Air mobility is on the cusp of gold. Next year, the nascent sector is set to achieve a milestone with plans to provide all-electric air mobility service for the Olympic Games in Paris. A partnership of companies and authorities is collaborating to pave the way for the service that will be based on Volocopter’s VoloCity air taxi. Hiring of pilots is due to begin before year-end, and further Volocopter services are planned to follow in Rome in 2024 and Osaka for Expo 2025.
These plans—along with other schemes underway—mark a major transition for the advanced air mobility (AAM) sector as it moves along the path from PowerPoint presentations, through prototyping, to commercial service. The path remains problematic in some areas and will not see a dramatic rise immediately, but the successful demonstration of services will not only build public acceptance but also build trust in further investment.
One key desire is to demystify the regulatory process, which many potential investors have problems in understanding. However, the inevitable rise in the AAM sector has been propelled by early interest from several major airlines. The traditional commercial aviation sector recognizes that AAM is another in a series of major developments that have shaped airline travel and realizes that it is important to be in at the beginning to help shape the sector.
The argument for electric-powered AAM is compelling: the drive for decarbonization—largely based on synthetic aviation fuel—will not answer all of the aviation industry’s needs. All-electric power is more than adequate to answer near-term urban/suburban short-range requirements and even regional range requirements out to 400 to 500 km. Long-range travel would most likely not be transformed until other power sources, such as hydrogen, become proven, which may not happen until the 2040s.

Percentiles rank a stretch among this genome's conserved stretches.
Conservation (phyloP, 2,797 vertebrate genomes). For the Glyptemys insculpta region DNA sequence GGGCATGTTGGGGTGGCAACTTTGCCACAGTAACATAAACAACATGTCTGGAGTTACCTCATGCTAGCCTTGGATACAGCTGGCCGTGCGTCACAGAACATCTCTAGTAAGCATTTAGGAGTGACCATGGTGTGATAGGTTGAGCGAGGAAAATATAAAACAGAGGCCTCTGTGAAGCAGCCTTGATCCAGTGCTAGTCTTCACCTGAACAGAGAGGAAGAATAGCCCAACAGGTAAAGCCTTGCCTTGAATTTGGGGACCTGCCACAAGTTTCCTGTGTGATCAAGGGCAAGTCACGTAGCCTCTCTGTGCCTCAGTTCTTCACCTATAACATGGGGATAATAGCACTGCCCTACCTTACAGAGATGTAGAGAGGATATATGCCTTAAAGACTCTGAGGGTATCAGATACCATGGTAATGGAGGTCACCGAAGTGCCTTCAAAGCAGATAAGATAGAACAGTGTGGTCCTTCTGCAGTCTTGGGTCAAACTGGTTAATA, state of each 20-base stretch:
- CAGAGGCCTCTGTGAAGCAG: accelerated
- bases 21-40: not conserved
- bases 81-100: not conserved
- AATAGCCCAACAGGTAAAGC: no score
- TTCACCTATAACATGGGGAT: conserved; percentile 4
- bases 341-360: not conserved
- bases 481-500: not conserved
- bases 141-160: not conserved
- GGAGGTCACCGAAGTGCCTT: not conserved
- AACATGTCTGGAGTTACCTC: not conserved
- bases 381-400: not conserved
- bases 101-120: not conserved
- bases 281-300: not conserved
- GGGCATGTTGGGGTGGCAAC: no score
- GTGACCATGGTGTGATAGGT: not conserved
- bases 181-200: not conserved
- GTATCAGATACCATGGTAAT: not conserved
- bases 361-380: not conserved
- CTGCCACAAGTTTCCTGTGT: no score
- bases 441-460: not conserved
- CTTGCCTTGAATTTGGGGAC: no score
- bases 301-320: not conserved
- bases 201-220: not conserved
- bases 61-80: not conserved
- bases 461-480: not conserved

The technology exists already—opined one speaker at Tuesday's EBACE Newsmaker’s Lunch—to replace 90 percent of the existing short-range turbine helicopter fleet, while also adding accessibility to more landing sites due to community-friendly noise levels, and reduced space and infrastructure requirements.
Most of the world’s urban areas are ideally suited to AAM solutions, but in some the need is more pressing than in others. Cities such as Säo Paulo and Delhi are showing great interest given the lack of land for larger aviation infrastructure and congested ground transportation routes. The two main U.S. cities—Los Angeles and New York—also fall into this category, particularly in relation to linking business districts to airports. Hong Kong, too, is another prime candidate.
One element of AAM that still requires more harmonization is the question of pilot licensing and rating. A factor here is that the various OEMs have adopted differing approaches to control systems. In traditional aircraft, the cockpit and controls generally follow a similar approach across the OEMs, but that is not the case in the AAM sector, making a cover-all license more difficult to define.